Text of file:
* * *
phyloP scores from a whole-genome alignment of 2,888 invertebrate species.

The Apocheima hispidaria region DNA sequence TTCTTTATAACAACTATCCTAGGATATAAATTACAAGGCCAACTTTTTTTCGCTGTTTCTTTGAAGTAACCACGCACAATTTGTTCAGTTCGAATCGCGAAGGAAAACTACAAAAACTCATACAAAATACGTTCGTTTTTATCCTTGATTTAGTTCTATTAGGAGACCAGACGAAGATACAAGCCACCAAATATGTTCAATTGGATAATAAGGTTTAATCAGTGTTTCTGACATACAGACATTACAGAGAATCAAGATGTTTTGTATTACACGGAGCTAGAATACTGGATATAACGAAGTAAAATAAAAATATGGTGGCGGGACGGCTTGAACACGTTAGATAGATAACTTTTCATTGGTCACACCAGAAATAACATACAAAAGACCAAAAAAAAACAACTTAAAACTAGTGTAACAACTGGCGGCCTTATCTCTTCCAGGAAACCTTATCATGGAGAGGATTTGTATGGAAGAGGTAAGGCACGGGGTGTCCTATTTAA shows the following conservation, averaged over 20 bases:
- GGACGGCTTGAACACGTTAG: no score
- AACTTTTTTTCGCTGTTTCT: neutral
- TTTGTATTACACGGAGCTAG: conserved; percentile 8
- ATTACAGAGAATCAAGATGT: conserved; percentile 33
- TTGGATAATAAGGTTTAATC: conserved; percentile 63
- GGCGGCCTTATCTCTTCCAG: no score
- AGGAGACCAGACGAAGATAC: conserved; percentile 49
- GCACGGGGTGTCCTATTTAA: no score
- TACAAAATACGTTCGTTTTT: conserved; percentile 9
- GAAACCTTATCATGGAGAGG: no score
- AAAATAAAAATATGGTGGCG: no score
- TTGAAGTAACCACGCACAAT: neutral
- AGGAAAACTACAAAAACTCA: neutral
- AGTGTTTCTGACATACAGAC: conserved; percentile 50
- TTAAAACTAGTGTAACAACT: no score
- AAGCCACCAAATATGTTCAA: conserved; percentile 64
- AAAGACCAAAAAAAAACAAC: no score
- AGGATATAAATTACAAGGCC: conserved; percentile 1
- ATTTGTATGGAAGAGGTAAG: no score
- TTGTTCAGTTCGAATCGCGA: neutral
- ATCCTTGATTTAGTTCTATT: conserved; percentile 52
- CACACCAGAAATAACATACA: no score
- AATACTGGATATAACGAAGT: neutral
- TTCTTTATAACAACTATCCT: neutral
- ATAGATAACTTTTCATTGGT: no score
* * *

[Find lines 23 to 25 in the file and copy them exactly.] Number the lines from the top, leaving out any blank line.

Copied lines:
- ATCCTTGATTTAGTTCTATT: conserved; percentile 52
- CACACCAGAAATAACATACA: no score
- AATACTGGATATAACGAAGT: neutral